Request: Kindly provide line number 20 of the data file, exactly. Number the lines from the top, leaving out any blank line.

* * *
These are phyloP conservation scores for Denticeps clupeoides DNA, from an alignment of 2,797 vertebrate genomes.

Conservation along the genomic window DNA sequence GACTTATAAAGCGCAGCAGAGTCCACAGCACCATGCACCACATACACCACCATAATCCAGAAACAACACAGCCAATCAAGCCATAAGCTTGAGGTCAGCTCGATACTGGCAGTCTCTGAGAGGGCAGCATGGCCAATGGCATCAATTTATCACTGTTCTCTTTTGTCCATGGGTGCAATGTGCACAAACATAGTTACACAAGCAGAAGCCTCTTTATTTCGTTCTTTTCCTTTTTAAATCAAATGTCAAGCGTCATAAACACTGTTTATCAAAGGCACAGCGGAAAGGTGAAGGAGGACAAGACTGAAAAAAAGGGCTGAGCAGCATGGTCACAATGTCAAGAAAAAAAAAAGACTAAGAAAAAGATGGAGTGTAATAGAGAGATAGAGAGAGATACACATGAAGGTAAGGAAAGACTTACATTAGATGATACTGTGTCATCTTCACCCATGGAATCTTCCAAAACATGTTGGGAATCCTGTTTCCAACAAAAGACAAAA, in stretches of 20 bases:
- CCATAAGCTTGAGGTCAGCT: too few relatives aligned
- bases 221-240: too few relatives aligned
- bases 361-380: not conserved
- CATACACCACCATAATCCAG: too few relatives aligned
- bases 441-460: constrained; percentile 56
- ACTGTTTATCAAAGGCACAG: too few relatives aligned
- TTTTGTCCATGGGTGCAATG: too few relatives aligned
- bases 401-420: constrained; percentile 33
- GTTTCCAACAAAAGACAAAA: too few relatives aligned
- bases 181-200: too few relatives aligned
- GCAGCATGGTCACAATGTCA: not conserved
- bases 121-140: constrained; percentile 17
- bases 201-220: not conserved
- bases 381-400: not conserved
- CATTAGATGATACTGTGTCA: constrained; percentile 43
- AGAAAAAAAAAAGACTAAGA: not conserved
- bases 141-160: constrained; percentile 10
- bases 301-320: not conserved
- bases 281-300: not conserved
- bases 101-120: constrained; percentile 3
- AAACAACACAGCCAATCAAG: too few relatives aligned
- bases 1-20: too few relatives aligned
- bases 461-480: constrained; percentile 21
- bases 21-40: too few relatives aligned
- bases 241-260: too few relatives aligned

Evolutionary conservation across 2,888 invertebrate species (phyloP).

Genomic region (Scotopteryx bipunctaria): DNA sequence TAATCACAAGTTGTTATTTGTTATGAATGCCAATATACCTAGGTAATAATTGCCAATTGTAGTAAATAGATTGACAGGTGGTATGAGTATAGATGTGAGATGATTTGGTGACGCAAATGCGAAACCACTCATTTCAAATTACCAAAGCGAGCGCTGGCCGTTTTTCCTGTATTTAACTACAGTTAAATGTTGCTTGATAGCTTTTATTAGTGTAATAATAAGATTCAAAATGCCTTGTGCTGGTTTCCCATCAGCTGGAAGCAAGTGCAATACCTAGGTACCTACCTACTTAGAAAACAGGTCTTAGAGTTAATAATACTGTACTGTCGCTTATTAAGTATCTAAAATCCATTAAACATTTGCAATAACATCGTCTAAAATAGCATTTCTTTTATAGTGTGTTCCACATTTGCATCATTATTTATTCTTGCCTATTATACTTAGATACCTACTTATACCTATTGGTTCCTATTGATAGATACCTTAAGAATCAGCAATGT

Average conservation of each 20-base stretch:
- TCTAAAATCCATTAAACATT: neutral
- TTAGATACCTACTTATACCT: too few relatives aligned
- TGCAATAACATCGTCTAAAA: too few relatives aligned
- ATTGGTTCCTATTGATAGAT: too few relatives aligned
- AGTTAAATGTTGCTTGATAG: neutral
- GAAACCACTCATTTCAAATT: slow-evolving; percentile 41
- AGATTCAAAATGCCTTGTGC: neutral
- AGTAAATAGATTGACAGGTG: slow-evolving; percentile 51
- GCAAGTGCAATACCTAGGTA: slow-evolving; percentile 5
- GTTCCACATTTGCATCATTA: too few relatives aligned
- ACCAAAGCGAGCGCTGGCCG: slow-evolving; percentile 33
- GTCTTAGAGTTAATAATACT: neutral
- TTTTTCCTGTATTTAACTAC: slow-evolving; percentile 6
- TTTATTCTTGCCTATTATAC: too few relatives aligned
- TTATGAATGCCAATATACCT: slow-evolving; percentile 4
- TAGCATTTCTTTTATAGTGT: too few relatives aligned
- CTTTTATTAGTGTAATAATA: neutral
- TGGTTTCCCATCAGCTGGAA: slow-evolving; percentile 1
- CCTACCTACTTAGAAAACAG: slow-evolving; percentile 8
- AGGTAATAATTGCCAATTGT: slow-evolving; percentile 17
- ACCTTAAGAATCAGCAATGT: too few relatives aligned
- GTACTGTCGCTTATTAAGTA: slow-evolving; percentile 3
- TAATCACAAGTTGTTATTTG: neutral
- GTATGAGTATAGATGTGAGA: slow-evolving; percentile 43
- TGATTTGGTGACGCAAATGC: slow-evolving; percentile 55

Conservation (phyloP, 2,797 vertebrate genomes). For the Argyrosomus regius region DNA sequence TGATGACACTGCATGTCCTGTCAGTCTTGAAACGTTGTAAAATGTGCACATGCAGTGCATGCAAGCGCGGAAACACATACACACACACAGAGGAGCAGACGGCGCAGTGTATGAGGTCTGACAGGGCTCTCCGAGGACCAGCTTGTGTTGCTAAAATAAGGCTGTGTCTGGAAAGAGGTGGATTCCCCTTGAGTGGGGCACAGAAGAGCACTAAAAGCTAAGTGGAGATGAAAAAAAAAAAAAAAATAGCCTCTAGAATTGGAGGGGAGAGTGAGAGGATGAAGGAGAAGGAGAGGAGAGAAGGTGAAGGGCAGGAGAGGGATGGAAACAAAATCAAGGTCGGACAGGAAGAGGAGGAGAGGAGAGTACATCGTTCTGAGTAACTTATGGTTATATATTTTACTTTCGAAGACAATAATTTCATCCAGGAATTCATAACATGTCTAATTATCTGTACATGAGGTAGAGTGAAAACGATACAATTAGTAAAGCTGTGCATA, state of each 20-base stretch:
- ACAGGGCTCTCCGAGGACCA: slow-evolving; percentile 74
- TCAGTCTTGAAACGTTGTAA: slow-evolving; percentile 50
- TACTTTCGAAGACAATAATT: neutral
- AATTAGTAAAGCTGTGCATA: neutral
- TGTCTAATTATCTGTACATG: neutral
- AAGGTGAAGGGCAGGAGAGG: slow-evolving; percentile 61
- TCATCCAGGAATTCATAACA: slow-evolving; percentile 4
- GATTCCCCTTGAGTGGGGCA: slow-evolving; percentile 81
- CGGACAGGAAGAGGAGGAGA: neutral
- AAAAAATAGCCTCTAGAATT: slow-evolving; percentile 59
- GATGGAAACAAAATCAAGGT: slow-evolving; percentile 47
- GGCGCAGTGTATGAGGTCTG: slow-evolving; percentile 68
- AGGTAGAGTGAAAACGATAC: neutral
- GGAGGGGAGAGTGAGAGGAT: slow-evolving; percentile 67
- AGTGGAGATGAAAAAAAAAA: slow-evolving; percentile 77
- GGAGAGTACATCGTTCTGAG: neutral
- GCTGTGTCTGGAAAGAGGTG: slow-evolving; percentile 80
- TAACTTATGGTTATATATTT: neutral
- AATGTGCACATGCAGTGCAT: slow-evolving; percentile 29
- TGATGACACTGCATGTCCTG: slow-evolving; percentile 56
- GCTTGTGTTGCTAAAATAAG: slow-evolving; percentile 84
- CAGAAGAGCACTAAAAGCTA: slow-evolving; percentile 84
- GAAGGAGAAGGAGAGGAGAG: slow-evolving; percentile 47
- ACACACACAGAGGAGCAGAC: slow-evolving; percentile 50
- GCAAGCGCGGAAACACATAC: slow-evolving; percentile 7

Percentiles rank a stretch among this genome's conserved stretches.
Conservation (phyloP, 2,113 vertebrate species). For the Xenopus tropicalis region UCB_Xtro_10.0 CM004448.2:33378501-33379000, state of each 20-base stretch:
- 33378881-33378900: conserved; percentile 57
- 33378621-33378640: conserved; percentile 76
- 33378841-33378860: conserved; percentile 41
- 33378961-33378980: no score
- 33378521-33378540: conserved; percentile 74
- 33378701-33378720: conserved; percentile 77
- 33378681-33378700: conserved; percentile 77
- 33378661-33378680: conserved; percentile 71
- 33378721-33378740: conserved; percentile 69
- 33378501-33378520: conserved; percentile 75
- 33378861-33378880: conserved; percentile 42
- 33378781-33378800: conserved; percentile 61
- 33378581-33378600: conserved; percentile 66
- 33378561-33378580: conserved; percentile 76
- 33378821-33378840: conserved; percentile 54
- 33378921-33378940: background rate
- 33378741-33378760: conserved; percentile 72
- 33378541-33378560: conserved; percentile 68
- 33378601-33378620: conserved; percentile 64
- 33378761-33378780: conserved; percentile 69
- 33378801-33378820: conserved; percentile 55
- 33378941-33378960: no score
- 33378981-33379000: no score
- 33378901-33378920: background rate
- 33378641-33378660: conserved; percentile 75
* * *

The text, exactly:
- bases 301-320: not conserved